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As Danielle Smith sets out to overhaul healthcare leadership in Alberta, some health professionals are concerned about health system stability.

Update: Alberta premier charts rapid healthcare reform

Alberta Premier Danielle Smith acknowledged the coming months will be “bumpy” as she seeks to rapidly reform healthcare leadership in the province ahead of an election in May.

“It’s going to be a bit bumpy for the next 90 days,” Smith said in a speech to Edmonton’s chamber of commerce. “I know that it’s perilous to try to reform an area this big this close to an election, but we must do it.”

Smith succeeded Jason Kenney as premier and leader of the United Conservative Party in October, promising to restructure Alberta Health Services and the role of the province’s chief medical officer of health.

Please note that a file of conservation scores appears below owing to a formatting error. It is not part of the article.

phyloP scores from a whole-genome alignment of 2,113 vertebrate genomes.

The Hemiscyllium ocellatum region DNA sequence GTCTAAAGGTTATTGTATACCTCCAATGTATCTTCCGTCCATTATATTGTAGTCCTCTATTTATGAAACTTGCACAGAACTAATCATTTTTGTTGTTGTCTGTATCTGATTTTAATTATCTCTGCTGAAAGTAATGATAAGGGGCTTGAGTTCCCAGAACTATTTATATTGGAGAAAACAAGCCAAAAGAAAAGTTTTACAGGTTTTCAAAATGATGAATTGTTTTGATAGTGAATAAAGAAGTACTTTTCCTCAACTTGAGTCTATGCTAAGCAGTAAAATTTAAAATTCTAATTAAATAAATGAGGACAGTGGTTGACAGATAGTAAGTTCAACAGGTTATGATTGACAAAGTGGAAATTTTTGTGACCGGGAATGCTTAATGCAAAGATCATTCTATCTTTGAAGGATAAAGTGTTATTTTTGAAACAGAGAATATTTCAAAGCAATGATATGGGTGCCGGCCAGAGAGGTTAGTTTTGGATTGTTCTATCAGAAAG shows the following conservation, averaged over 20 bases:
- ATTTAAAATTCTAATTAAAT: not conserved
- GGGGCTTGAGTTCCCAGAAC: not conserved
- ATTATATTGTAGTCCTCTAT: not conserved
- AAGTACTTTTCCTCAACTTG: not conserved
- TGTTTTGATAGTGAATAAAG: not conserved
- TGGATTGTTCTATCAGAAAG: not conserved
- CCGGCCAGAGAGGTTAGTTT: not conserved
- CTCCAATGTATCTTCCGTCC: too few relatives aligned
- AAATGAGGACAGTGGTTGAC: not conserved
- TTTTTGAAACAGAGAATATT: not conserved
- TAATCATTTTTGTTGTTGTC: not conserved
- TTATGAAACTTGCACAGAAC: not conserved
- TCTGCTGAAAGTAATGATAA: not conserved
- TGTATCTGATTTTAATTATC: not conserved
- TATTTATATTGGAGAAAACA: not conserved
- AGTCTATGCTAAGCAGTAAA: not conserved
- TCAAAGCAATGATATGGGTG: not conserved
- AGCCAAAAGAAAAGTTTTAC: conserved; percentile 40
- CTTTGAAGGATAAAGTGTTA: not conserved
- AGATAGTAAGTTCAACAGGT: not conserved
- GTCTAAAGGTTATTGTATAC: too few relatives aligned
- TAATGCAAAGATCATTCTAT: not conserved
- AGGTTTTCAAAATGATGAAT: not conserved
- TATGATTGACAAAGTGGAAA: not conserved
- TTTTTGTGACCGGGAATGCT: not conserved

“We have far too many managers and consultants and not enough frontline staff,” Smith said at the UCP annual general meeting. “Most of those managing AHS today are holdovers from the NDP years; they have had their chance to fix this bloated system and they have largely failed on almost all accounts.”

Smith has also promised to forbid discrimination based on COVID-19 vaccination status, seek legal advice on pardoning people who have broken public health rules, and never reinstate pandemic restrictions on businesses and schools.

Representatives of medical and nursing associations have stressed the need for stability as the province faces seasonal surges in respiratory illnesses.

However, Smith said that keeping things the way they are is not an option.

“I believe that Alberta Health Services is the source of a lot of the problems that we’ve had. The experts let us down, so I’m not interested in taking any advice from them,” she said following the AGM. “There has to be some accountability for what happened over the past two and a half years.”

Revamping Alberta Health Services